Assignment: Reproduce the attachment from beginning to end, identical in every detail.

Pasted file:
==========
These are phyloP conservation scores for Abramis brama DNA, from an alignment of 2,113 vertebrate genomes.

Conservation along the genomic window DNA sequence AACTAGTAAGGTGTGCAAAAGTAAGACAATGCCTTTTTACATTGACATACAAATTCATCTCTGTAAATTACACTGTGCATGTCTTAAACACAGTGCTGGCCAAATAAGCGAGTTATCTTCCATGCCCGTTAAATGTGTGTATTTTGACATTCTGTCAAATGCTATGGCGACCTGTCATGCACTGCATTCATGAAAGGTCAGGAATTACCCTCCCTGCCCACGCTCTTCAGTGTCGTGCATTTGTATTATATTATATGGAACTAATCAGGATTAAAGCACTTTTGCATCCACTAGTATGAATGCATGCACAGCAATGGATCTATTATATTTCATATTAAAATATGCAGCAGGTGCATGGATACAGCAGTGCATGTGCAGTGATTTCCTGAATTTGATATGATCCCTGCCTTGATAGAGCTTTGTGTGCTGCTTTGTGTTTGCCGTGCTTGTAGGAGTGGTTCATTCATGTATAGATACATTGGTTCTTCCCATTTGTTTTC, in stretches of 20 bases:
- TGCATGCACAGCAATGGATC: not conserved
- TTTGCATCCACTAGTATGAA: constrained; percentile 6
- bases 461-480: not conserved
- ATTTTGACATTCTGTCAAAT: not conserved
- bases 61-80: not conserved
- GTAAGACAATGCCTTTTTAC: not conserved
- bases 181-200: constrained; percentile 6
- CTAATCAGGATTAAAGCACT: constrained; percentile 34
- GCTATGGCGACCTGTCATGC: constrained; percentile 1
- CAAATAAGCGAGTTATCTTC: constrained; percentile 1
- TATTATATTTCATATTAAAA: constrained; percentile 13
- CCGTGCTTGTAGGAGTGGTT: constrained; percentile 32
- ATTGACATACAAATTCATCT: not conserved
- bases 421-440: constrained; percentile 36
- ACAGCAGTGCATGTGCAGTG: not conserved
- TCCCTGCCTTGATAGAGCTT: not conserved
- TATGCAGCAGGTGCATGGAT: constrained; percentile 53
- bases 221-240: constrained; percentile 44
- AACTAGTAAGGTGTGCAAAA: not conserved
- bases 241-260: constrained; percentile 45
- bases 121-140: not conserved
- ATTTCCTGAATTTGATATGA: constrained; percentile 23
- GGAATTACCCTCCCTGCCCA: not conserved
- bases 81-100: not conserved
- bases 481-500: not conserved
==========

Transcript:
These are phyloP conservation scores for Abramis brama DNA, from an alignment of 2,113 vertebrate genomes.

Conservation along the genomic window DNA sequence AACTAGTAAGGTGTGCAAAAGTAAGACAATGCCTTTTTACATTGACATACAAATTCATCTCTGTAAATTACACTGTGCATGTCTTAAACACAGTGCTGGCCAAATAAGCGAGTTATCTTCCATGCCCGTTAAATGTGTGTATTTTGACATTCTGTCAAATGCTATGGCGACCTGTCATGCACTGCATTCATGAAAGGTCAGGAATTACCCTCCCTGCCCACGCTCTTCAGTGTCGTGCATTTGTATTATATTATATGGAACTAATCAGGATTAAAGCACTTTTGCATCCACTAGTATGAATGCATGCACAGCAATGGATCTATTATATTTCATATTAAAATATGCAGCAGGTGCATGGATACAGCAGTGCATGTGCAGTGATTTCCTGAATTTGATATGATCCCTGCCTTGATAGAGCTTTGTGTGCTGCTTTGTGTTTGCCGTGCTTGTAGGAGTGGTTCATTCATGTATAGATACATTGGTTCTTCCCATTTGTTTTC, in stretches of 20 bases:
- TGCATGCACAGCAATGGATC: not conserved
- TTTGCATCCACTAGTATGAA: constrained; percentile 6
- bases 461-480: not conserved
- ATTTTGACATTCTGTCAAAT: not conserved
- bases 61-80: not conserved
- GTAAGACAATGCCTTTTTAC: not conserved
- bases 181-200: constrained; percentile 6
- CTAATCAGGATTAAAGCACT: constrained; percentile 34
- GCTATGGCGACCTGTCATGC: constrained; percentile 1
- CAAATAAGCGAGTTATCTTC: constrained; percentile 1
- TATTATATTTCATATTAAAA: constrained; percentile 13
- CCGTGCTTGTAGGAGTGGTT: constrained; percentile 32
- ATTGACATACAAATTCATCT: not conserved
- bases 421-440: constrained; percentile 36
- ACAGCAGTGCATGTGCAGTG: not conserved
- TCCCTGCCTTGATAGAGCTT: not conserved
- TATGCAGCAGGTGCATGGAT: constrained; percentile 53
- bases 221-240: constrained; percentile 44
- AACTAGTAAGGTGTGCAAAA: not conserved
- bases 241-260: constrained; percentile 45
- bases 121-140: not conserved
- ATTTCCTGAATTTGATATGA: constrained; percentile 23
- GGAATTACCCTCCCTGCCCA: not conserved
- bases 81-100: not conserved
- bases 481-500: not conserved